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MMA HALL OF FAME Nominee » Tokugoro Ito

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Tokugoro Ito • Pioneer • Early mixed rules fighter who helped invent the sport; lost to Ad Santel, Mitsuyo Maeda.
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by Andrew 'Kick Boxe' B

Before Jiu Jitsu ever made its way from Japan to Brazil, Tokugoro Ito was using collar chokes to finish opponents, in Seattle, Washington. Ito joined Kodokan judo at the age of 19, on January 15, 1899. By 10904 he had earned a 4th degree back belt, and in 1907, at age 27 Tokugoro  left his home country of Japan to see what the world had to offer. His adventurous spirit stayed with him throughout his career, as he would fight any man, at any time.

There are indications that fighting is what he was brought to Seattle to do. By this telling, the Seattle Japanese Association needed protection from Chinese Tongs, and brought in Ito as muscle.

In Seattle Ito played a prominent role in bringing success and fame to the now legendary Seattle Dojo.  Tokugoro and the Seattle Dojo were covered by U.S. newspapers, bringing to the US public awareness the role of Judo/Jiu-Jitsu in fighting. Being a great judo player, Tokugoro was very skilled in early "jacketed wrestling" matches which are not so different from Brazilian jiu jitsu matches we see today. Open handed striking was allowed, which made for entertaining and hard fought matches.  He enjoyed facing fighters of different styles, including the great catch wrestler Ad Santel.  Santel won the first jacketed wrestling match but was beaten handily by Ito in the rematch. A third match between the two never came to fruition.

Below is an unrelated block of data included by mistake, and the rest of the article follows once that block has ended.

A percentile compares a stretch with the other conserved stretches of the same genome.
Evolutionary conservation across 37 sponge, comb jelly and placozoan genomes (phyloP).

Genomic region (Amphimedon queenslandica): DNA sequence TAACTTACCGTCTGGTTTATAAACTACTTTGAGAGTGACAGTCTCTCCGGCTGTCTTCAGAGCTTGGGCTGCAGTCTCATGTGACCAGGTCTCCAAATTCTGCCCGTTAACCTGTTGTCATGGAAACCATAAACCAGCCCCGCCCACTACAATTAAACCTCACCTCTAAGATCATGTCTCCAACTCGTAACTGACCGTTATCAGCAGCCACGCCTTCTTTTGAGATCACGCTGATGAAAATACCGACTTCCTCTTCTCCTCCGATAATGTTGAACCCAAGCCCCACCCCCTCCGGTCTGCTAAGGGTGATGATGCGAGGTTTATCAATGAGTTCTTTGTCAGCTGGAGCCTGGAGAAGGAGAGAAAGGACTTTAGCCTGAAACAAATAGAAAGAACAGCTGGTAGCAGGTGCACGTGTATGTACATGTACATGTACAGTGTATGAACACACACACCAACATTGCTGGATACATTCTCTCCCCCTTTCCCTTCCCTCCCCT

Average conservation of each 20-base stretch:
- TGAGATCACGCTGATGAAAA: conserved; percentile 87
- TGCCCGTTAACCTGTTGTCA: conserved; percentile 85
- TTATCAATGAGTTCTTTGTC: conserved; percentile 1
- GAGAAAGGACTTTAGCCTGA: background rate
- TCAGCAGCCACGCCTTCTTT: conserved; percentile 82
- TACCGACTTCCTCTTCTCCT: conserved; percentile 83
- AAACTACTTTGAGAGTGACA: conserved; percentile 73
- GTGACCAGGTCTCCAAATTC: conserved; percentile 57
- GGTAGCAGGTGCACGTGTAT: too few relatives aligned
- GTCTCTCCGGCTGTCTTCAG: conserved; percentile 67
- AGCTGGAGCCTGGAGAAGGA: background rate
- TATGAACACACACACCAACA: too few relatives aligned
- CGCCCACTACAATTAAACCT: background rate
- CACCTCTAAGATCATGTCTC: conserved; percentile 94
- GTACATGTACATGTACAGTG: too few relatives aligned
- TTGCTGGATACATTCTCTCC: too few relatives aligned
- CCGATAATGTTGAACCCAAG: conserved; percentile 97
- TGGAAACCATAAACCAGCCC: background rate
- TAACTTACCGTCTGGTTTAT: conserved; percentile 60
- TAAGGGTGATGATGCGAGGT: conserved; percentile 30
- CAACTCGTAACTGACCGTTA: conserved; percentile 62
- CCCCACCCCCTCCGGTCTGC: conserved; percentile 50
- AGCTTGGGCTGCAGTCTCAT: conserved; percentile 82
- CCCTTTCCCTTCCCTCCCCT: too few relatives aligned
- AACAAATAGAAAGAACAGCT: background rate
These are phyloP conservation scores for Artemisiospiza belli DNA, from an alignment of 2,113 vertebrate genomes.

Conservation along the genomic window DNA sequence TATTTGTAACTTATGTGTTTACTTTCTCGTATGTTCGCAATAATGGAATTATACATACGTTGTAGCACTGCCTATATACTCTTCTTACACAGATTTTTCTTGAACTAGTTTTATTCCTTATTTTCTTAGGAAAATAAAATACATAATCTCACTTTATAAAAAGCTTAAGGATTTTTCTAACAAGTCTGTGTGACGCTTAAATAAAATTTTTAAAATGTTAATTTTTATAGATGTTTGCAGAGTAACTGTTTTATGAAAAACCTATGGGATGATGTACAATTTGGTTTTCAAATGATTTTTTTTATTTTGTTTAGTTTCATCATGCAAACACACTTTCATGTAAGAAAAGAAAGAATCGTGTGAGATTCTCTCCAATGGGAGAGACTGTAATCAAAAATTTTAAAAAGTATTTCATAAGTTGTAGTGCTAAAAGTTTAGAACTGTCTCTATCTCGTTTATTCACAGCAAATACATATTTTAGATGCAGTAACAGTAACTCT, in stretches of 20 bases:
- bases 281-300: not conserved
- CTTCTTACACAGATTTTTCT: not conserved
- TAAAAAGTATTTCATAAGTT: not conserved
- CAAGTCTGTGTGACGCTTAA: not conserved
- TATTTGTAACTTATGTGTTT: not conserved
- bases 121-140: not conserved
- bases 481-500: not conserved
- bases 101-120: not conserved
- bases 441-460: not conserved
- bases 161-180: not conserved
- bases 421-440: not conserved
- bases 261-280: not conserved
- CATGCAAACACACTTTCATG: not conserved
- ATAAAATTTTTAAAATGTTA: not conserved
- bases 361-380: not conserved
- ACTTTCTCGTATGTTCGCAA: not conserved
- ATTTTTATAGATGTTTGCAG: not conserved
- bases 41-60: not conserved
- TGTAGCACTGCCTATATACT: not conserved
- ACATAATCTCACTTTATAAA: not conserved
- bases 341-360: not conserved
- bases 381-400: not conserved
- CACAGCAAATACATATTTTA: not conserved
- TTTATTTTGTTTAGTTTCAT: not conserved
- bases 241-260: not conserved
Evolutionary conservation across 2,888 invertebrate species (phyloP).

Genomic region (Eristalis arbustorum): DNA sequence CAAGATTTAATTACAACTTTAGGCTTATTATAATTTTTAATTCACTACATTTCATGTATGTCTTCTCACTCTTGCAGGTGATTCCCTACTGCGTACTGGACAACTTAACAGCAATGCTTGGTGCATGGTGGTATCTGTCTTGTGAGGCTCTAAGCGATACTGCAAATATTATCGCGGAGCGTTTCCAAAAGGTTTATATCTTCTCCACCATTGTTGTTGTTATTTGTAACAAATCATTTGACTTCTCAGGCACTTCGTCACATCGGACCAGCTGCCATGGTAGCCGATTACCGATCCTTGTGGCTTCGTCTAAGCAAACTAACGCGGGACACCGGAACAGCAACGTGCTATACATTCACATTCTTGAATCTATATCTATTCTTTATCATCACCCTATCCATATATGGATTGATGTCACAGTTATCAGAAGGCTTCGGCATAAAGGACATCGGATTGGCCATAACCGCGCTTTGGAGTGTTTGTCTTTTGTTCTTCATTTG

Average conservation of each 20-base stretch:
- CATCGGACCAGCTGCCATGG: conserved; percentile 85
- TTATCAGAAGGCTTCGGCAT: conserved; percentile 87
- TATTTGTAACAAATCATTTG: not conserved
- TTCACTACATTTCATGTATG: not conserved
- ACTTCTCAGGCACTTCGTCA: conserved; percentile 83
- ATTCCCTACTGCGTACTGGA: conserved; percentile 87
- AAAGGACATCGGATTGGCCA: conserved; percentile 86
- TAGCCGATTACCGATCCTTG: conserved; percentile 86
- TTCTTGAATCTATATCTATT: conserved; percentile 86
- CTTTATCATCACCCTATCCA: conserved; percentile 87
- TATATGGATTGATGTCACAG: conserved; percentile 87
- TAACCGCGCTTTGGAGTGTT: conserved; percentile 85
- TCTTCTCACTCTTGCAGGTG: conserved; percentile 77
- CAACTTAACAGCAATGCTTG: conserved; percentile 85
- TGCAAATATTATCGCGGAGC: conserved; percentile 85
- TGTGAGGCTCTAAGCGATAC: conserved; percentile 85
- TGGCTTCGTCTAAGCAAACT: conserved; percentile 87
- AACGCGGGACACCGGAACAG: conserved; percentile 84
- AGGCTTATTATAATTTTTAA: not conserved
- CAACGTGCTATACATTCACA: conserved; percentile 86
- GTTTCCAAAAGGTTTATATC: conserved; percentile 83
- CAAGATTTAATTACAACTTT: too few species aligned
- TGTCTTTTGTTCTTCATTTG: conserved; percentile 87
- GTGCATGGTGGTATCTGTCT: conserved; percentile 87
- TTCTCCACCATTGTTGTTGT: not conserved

While Ito made great strides in communicating to the effectiveness of Judo as a fighting style, he also faced racism, as did many early professional athletes. The majority of his fans were Japanese, and he was their hero. As the Seattle Times remarked at the time, "the audience was mainly composed of Japanese and they enjoyed the performance hugely. The white men were not so well pleased."

Tokugoro spent 14 years in the United States and South America, but was remembered long after he left. He became a professional wrestler, but not the jumping off turnbuckles and tag teaming partners variety - this was a time when professional wrestling was a legitimate sport of submission style fighting. Ito was one of the most skilled real pro wrestlers in the world.

Based then in Los Angeles, Ito was a celebrity among the Japanese community. To give by one of countless examples, Ito took on German strongman Willhelm Berne. To promote the fight Berne put on exhibitions of his strength, lifting eight men off the ground at once, and bending iron and breaking horseshoes with his hands Two thousand Japanese were in attendance as they watched Ito make short work of the German twice his size. The crowd roared in approval and hoisted their hero onto their shoulders.

In 1914 or 1915 a match with Ad Santel was billed as a showdown between catch wrestling and Judo. The first bout ended with Ito unable to continue after a takedown, but It won the rematch by submission over a figure widely considered among the best catch wrestlers in history. His only other loss of record was to Mitsuyo Maeda, father of Jiu-Jitsu on Brazil, and this, generations later, of modern Mixed Martial Arts.

After learning his father was sick in 1921, Ito returned to Japan and taught judo at a local middle school. Tokugoru Ito died on January 22, 1939, of a cerebral hemorrhage, never having returned to America, but his impact on fighting in the United States is still felt to this day.

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